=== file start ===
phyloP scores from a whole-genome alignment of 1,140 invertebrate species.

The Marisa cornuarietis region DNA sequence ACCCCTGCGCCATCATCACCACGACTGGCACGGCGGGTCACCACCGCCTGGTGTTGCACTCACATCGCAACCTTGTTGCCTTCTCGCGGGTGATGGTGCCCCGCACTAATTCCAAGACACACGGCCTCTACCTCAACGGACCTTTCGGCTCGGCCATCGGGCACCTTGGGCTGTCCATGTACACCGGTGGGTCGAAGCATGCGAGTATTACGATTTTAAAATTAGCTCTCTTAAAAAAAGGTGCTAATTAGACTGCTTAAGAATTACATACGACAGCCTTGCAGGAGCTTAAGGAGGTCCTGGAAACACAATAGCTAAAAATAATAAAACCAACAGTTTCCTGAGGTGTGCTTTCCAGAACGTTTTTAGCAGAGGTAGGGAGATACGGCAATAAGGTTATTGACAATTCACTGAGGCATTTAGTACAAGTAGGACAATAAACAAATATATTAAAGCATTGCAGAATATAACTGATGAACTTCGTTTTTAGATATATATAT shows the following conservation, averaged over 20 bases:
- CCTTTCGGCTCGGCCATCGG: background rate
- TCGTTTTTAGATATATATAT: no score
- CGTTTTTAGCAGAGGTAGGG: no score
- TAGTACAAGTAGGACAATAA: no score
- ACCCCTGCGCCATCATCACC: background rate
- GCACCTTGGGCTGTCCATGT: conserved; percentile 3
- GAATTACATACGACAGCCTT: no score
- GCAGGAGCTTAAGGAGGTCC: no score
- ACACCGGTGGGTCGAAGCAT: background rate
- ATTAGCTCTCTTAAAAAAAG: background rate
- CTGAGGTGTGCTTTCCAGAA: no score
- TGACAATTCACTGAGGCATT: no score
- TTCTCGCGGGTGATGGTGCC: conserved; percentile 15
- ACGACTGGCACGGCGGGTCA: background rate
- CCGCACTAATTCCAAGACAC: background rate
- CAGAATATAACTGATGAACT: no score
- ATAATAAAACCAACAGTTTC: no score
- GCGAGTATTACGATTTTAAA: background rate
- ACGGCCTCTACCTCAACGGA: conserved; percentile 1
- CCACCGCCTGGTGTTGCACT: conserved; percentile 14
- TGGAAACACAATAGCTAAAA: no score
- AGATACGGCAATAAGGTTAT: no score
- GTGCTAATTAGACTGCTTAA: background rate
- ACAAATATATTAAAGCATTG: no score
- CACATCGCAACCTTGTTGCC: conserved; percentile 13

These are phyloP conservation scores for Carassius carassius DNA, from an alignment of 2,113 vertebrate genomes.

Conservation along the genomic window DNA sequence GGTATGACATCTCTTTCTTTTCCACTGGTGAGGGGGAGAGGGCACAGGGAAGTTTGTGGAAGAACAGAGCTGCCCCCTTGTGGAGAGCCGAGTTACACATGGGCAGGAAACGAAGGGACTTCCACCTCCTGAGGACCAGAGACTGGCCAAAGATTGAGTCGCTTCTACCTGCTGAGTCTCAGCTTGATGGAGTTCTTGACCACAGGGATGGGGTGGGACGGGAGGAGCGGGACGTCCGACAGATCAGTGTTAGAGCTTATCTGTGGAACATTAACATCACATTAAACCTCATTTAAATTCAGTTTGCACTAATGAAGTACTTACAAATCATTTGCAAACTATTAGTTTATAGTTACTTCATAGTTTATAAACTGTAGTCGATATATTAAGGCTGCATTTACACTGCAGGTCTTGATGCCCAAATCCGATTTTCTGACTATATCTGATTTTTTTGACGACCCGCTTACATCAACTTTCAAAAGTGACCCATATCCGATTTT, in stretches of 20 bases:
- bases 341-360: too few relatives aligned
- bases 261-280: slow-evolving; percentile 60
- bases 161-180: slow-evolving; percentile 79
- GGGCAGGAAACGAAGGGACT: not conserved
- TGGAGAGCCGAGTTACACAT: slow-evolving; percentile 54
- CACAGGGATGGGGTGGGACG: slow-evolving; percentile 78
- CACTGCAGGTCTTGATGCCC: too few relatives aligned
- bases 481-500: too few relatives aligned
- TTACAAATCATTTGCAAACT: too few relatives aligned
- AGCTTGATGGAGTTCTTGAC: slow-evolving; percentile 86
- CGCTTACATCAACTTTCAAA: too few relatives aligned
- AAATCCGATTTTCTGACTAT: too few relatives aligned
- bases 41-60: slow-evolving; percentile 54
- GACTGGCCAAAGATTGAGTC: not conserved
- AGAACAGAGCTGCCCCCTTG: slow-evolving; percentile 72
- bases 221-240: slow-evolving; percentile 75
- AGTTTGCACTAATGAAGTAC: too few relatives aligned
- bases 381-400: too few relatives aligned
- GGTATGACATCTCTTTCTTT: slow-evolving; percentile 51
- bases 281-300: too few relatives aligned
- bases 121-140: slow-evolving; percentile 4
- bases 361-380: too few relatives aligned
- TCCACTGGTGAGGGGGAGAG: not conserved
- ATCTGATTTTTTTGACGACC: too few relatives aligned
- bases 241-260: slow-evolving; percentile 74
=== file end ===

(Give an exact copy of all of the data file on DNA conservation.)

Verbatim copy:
phyloP scores from a whole-genome alignment of 1,140 invertebrate species.

The Marisa cornuarietis region DNA sequence ACCCCTGCGCCATCATCACCACGACTGGCACGGCGGGTCACCACCGCCTGGTGTTGCACTCACATCGCAACCTTGTTGCCTTCTCGCGGGTGATGGTGCCCCGCACTAATTCCAAGACACACGGCCTCTACCTCAACGGACCTTTCGGCTCGGCCATCGGGCACCTTGGGCTGTCCATGTACACCGGTGGGTCGAAGCATGCGAGTATTACGATTTTAAAATTAGCTCTCTTAAAAAAAGGTGCTAATTAGACTGCTTAAGAATTACATACGACAGCCTTGCAGGAGCTTAAGGAGGTCCTGGAAACACAATAGCTAAAAATAATAAAACCAACAGTTTCCTGAGGTGTGCTTTCCAGAACGTTTTTAGCAGAGGTAGGGAGATACGGCAATAAGGTTATTGACAATTCACTGAGGCATTTAGTACAAGTAGGACAATAAACAAATATATTAAAGCATTGCAGAATATAACTGATGAACTTCGTTTTTAGATATATATAT shows the following conservation, averaged over 20 bases:
- CCTTTCGGCTCGGCCATCGG: background rate
- TCGTTTTTAGATATATATAT: no score
- CGTTTTTAGCAGAGGTAGGG: no score
- TAGTACAAGTAGGACAATAA: no score
- ACCCCTGCGCCATCATCACC: background rate
- GCACCTTGGGCTGTCCATGT: conserved; percentile 3
- GAATTACATACGACAGCCTT: no score
- GCAGGAGCTTAAGGAGGTCC: no score
- ACACCGGTGGGTCGAAGCAT: background rate
- ATTAGCTCTCTTAAAAAAAG: background rate
- CTGAGGTGTGCTTTCCAGAA: no score
- TGACAATTCACTGAGGCATT: no score
- TTCTCGCGGGTGATGGTGCC: conserved; percentile 15
- ACGACTGGCACGGCGGGTCA: background rate
- CCGCACTAATTCCAAGACAC: background rate
- CAGAATATAACTGATGAACT: no score
- ATAATAAAACCAACAGTTTC: no score
- GCGAGTATTACGATTTTAAA: background rate
- ACGGCCTCTACCTCAACGGA: conserved; percentile 1
- CCACCGCCTGGTGTTGCACT: conserved; percentile 14
- TGGAAACACAATAGCTAAAA: no score
- AGATACGGCAATAAGGTTAT: no score
- GTGCTAATTAGACTGCTTAA: background rate
- ACAAATATATTAAAGCATTG: no score
- CACATCGCAACCTTGTTGCC: conserved; percentile 13

These are phyloP conservation scores for Carassius carassius DNA, from an alignment of 2,113 vertebrate genomes.

Conservation along the genomic window DNA sequence GGTATGACATCTCTTTCTTTTCCACTGGTGAGGGGGAGAGGGCACAGGGAAGTTTGTGGAAGAACAGAGCTGCCCCCTTGTGGAGAGCCGAGTTACACATGGGCAGGAAACGAAGGGACTTCCACCTCCTGAGGACCAGAGACTGGCCAAAGATTGAGTCGCTTCTACCTGCTGAGTCTCAGCTTGATGGAGTTCTTGACCACAGGGATGGGGTGGGACGGGAGGAGCGGGACGTCCGACAGATCAGTGTTAGAGCTTATCTGTGGAACATTAACATCACATTAAACCTCATTTAAATTCAGTTTGCACTAATGAAGTACTTACAAATCATTTGCAAACTATTAGTTTATAGTTACTTCATAGTTTATAAACTGTAGTCGATATATTAAGGCTGCATTTACACTGCAGGTCTTGATGCCCAAATCCGATTTTCTGACTATATCTGATTTTTTTGACGACCCGCTTACATCAACTTTCAAAAGTGACCCATATCCGATTTT, in stretches of 20 bases:
- bases 341-360: too few relatives aligned
- bases 261-280: slow-evolving; percentile 60
- bases 161-180: slow-evolving; percentile 79
- GGGCAGGAAACGAAGGGACT: not conserved
- TGGAGAGCCGAGTTACACAT: slow-evolving; percentile 54
- CACAGGGATGGGGTGGGACG: slow-evolving; percentile 78
- CACTGCAGGTCTTGATGCCC: too few relatives aligned
- bases 481-500: too few relatives aligned
- TTACAAATCATTTGCAAACT: too few relatives aligned
- AGCTTGATGGAGTTCTTGAC: slow-evolving; percentile 86
- CGCTTACATCAACTTTCAAA: too few relatives aligned
- AAATCCGATTTTCTGACTAT: too few relatives aligned
- bases 41-60: slow-evolving; percentile 54
- GACTGGCCAAAGATTGAGTC: not conserved
- AGAACAGAGCTGCCCCCTTG: slow-evolving; percentile 72
- bases 221-240: slow-evolving; percentile 75
- AGTTTGCACTAATGAAGTAC: too few relatives aligned
- bases 381-400: too few relatives aligned
- GGTATGACATCTCTTTCTTT: slow-evolving; percentile 51
- bases 281-300: too few relatives aligned
- bases 121-140: slow-evolving; percentile 4
- bases 361-380: too few relatives aligned
- TCCACTGGTGAGGGGGAGAG: not conserved
- ATCTGATTTTTTTGACGACC: too few relatives aligned
- bases 241-260: slow-evolving; percentile 74